Breakout Fashion Stars Marine Serre and Grace Wales Bonner Define What Makes Fashion Meaningful Today

"I'm trying more to focus not on what we already know are the problems, but what are we doing to solve them?" says Serre.
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Marine Serre Spring 2020 runway show. Photo: Imaxtree

Marine Serre Spring 2020 runway show. Photo: Imaxtree

When it comes to creative fields, few ask why art or music matters. But fashion, despite the fact that it represents a multi-billion dollar global industry, is often prone to doubts surrounding its importance.

Designers today face the question of why their collections exist at all amidst an ever-crowded landscape of stuff, both luxury and fast fashion, which fuels an insatiable consumption cycle and belief that garments are disposable. It's also what prompted Vogue to host a panel discussion during its Forces of Fashion conference called "Making Fashion Matter" featuring emerging star designers Marine Serre and Grace Wales Bonner.

To the two 20-something women, mining meaning from fashion comes in the form of community building. To be sure, that's not an entirely new idea, but it's their respective examinations of pressing social and political issues and other cultures that centers their collections around a very human element.

"I'm trying more to focus not on what we already know are the problems, but what are we doing to solve them?" Serre says during the conversation with Vogue's Fashion News Director Chioma Nnadi. "I just feel there must be a way to work around that; to go for it and start working and do something with the people around you. Share your techniques, share knowledge, share technology, and through that, maybe we can make everything less worse. Start talking to each other instead of complaining about the problem all the time. That gives me hope in my everyday work."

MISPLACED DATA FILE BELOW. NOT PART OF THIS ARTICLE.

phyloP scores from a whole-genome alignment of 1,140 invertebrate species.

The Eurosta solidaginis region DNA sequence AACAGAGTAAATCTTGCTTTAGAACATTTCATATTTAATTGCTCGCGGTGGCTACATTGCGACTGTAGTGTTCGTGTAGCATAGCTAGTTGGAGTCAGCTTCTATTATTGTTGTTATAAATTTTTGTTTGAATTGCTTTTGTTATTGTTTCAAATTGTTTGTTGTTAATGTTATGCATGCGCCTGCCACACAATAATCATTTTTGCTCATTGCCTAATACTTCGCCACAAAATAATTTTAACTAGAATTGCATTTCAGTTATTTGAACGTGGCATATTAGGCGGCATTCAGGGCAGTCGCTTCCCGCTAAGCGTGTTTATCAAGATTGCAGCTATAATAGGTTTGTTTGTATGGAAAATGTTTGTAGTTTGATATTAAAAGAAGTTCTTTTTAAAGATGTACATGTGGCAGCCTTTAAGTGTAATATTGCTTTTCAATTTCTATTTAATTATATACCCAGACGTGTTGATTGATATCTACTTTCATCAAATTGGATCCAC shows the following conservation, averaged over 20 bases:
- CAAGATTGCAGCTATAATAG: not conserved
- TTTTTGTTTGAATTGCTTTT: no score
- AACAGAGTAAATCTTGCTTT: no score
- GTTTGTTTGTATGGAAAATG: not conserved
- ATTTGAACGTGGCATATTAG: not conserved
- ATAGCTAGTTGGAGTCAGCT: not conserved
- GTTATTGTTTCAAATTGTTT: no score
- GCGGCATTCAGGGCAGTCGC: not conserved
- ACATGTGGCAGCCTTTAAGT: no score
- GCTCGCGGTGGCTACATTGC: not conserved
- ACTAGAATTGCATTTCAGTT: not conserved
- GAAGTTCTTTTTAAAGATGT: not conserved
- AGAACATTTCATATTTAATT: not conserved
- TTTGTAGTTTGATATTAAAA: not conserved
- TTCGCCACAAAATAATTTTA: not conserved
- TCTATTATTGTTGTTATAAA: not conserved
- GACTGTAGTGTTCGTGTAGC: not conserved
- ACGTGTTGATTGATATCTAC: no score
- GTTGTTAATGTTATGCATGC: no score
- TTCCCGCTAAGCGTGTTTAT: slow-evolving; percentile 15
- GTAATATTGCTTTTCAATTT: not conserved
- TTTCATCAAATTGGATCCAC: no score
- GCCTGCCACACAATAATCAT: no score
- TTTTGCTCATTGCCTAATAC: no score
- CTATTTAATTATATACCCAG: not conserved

Serre has presented meaningful solutions that address fashion's sustainability problem, a focus of much of her work, as seen at her most recent Spring 2020 runway show, in which she featured upcycled materials to tell the story about the impending apocalypse characterized by "climate wars, heatwaves and mass extinction." Prioritizing sustainable practices — which are more costly to implement at an independent brand without the resources of a fashion conglomerate — is no easy feat for Serre. Still, the La Cambre fashion school graduate and LVMH Prize winner finds the value in the challenge of scaling up responsibly. "Using [materials] that were already there made a lot of sense because … it's from the past and you bring it to the future and transform that. You can apply that to everything in life, not only in fashion. I quite like that."

For the Wales Bonner brand and its leader, finding meaning in the fashion world is about creating some kind of harmonious exchange between cultures — not borrowing from them blindly — through the medium of clothing. In almost every instance, that requires Wales Bonner to work with a writer, designer, musician or some other artists with whom she can research ideas, she says.

"My approach is grounded in a research practice," she says. Wales Bonner, who received an LVMH Prize the year before Serre, has attracted high profile fans including Dior's Maria Grazia Chiuri and Duchess of Sussex Meghan Markle for her critical examination of identity politics through fashion. 

"I'm not necessarily willing to be directly inspired by something if I can't work with it," she explains. "I'd rather speak to the artist to create something and be honest about my thought process, my research process...It's doing the research but also having the specific intention with what you're trying to do as well."

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